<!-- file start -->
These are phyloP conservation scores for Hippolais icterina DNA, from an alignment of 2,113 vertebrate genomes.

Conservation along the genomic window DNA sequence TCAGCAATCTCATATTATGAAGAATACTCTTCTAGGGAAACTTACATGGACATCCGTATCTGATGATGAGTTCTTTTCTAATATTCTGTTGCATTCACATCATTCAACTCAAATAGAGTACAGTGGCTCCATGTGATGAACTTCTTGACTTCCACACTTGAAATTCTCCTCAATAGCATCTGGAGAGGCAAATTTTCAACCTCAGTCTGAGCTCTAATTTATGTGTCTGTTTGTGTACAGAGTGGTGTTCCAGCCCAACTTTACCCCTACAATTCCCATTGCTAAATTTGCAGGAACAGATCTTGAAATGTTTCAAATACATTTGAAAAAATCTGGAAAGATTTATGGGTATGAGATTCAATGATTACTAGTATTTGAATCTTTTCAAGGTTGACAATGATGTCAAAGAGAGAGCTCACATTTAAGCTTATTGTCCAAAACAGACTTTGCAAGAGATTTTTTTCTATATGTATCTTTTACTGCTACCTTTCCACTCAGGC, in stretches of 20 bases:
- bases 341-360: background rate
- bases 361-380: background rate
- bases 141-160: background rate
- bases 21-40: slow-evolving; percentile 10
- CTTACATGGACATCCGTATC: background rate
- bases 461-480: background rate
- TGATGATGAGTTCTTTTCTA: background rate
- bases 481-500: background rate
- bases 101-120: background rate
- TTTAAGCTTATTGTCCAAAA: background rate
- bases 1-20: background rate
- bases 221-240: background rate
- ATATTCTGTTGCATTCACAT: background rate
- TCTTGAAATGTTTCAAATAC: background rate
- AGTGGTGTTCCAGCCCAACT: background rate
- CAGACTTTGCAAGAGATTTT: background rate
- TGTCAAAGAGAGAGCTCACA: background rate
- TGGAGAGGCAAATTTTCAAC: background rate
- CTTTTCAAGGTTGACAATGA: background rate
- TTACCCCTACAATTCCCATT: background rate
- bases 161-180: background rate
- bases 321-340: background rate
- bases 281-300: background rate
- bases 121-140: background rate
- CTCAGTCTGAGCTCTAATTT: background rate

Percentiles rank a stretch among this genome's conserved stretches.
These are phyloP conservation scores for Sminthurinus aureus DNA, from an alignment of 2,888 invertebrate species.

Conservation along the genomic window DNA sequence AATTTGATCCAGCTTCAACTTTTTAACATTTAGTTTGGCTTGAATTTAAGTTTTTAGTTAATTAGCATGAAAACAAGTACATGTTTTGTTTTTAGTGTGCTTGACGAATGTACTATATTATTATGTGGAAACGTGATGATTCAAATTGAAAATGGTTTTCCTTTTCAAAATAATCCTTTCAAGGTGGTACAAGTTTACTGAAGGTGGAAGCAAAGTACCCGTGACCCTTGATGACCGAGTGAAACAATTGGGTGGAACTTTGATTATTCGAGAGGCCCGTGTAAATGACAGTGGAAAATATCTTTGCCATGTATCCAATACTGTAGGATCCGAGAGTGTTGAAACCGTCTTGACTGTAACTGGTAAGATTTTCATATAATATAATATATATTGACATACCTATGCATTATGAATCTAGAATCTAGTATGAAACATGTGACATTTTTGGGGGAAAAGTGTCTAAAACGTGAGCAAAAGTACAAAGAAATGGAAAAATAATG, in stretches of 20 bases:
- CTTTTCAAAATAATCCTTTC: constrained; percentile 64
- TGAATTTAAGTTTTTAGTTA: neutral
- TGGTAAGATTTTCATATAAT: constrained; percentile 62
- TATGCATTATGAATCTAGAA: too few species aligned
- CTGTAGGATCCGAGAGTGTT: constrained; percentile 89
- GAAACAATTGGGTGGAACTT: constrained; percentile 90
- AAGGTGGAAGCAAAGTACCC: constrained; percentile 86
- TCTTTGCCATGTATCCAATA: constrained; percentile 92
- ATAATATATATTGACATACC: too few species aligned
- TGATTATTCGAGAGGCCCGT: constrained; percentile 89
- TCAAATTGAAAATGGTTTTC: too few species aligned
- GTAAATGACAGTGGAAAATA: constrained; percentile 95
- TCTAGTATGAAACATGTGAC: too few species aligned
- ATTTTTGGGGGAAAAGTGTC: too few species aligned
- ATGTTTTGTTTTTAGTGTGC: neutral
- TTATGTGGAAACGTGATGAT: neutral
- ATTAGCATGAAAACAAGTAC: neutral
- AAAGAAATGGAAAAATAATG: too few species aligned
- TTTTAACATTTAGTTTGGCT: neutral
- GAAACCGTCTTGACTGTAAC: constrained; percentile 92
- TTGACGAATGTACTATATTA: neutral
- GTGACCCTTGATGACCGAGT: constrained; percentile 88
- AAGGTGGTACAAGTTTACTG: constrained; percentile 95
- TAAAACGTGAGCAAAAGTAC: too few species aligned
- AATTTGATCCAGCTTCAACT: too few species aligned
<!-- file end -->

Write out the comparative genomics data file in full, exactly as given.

These are phyloP conservation scores for Hippolais icterina DNA, from an alignment of 2,113 vertebrate genomes.

Conservation along the genomic window DNA sequence TCAGCAATCTCATATTATGAAGAATACTCTTCTAGGGAAACTTACATGGACATCCGTATCTGATGATGAGTTCTTTTCTAATATTCTGTTGCATTCACATCATTCAACTCAAATAGAGTACAGTGGCTCCATGTGATGAACTTCTTGACTTCCACACTTGAAATTCTCCTCAATAGCATCTGGAGAGGCAAATTTTCAACCTCAGTCTGAGCTCTAATTTATGTGTCTGTTTGTGTACAGAGTGGTGTTCCAGCCCAACTTTACCCCTACAATTCCCATTGCTAAATTTGCAGGAACAGATCTTGAAATGTTTCAAATACATTTGAAAAAATCTGGAAAGATTTATGGGTATGAGATTCAATGATTACTAGTATTTGAATCTTTTCAAGGTTGACAATGATGTCAAAGAGAGAGCTCACATTTAAGCTTATTGTCCAAAACAGACTTTGCAAGAGATTTTTTTCTATATGTATCTTTTACTGCTACCTTTCCACTCAGGC, in stretches of 20 bases:
- bases 341-360: background rate
- bases 361-380: background rate
- bases 141-160: background rate
- bases 21-40: slow-evolving; percentile 10
- CTTACATGGACATCCGTATC: background rate
- bases 461-480: background rate
- TGATGATGAGTTCTTTTCTA: background rate
- bases 481-500: background rate
- bases 101-120: background rate
- TTTAAGCTTATTGTCCAAAA: background rate
- bases 1-20: background rate
- bases 221-240: background rate
- ATATTCTGTTGCATTCACAT: background rate
- TCTTGAAATGTTTCAAATAC: background rate
- AGTGGTGTTCCAGCCCAACT: background rate
- CAGACTTTGCAAGAGATTTT: background rate
- TGTCAAAGAGAGAGCTCACA: background rate
- TGGAGAGGCAAATTTTCAAC: background rate
- CTTTTCAAGGTTGACAATGA: background rate
- TTACCCCTACAATTCCCATT: background rate
- bases 161-180: background rate
- bases 321-340: background rate
- bases 281-300: background rate
- bases 121-140: background rate
- CTCAGTCTGAGCTCTAATTT: background rate

Percentiles rank a stretch among this genome's conserved stretches.
These are phyloP conservation scores for Sminthurinus aureus DNA, from an alignment of 2,888 invertebrate species.

Conservation along the genomic window DNA sequence AATTTGATCCAGCTTCAACTTTTTAACATTTAGTTTGGCTTGAATTTAAGTTTTTAGTTAATTAGCATGAAAACAAGTACATGTTTTGTTTTTAGTGTGCTTGACGAATGTACTATATTATTATGTGGAAACGTGATGATTCAAATTGAAAATGGTTTTCCTTTTCAAAATAATCCTTTCAAGGTGGTACAAGTTTACTGAAGGTGGAAGCAAAGTACCCGTGACCCTTGATGACCGAGTGAAACAATTGGGTGGAACTTTGATTATTCGAGAGGCCCGTGTAAATGACAGTGGAAAATATCTTTGCCATGTATCCAATACTGTAGGATCCGAGAGTGTTGAAACCGTCTTGACTGTAACTGGTAAGATTTTCATATAATATAATATATATTGACATACCTATGCATTATGAATCTAGAATCTAGTATGAAACATGTGACATTTTTGGGGGAAAAGTGTCTAAAACGTGAGCAAAAGTACAAAGAAATGGAAAAATAATG, in stretches of 20 bases:
- CTTTTCAAAATAATCCTTTC: constrained; percentile 64
- TGAATTTAAGTTTTTAGTTA: neutral
- TGGTAAGATTTTCATATAAT: constrained; percentile 62
- TATGCATTATGAATCTAGAA: too few species aligned
- CTGTAGGATCCGAGAGTGTT: constrained; percentile 89
- GAAACAATTGGGTGGAACTT: constrained; percentile 90
- AAGGTGGAAGCAAAGTACCC: constrained; percentile 86
- TCTTTGCCATGTATCCAATA: constrained; percentile 92
- ATAATATATATTGACATACC: too few species aligned
- TGATTATTCGAGAGGCCCGT: constrained; percentile 89
- TCAAATTGAAAATGGTTTTC: too few species aligned
- GTAAATGACAGTGGAAAATA: constrained; percentile 95
- TCTAGTATGAAACATGTGAC: too few species aligned
- ATTTTTGGGGGAAAAGTGTC: too few species aligned
- ATGTTTTGTTTTTAGTGTGC: neutral
- TTATGTGGAAACGTGATGAT: neutral
- ATTAGCATGAAAACAAGTAC: neutral
- AAAGAAATGGAAAAATAATG: too few species aligned
- TTTTAACATTTAGTTTGGCT: neutral
- GAAACCGTCTTGACTGTAAC: constrained; percentile 92
- TTGACGAATGTACTATATTA: neutral
- GTGACCCTTGATGACCGAGT: constrained; percentile 88
- AAGGTGGTACAAGTTTACTG: constrained; percentile 95
- TAAAACGTGAGCAAAAGTAC: too few species aligned
- AATTTGATCCAGCTTCAACT: too few species aligned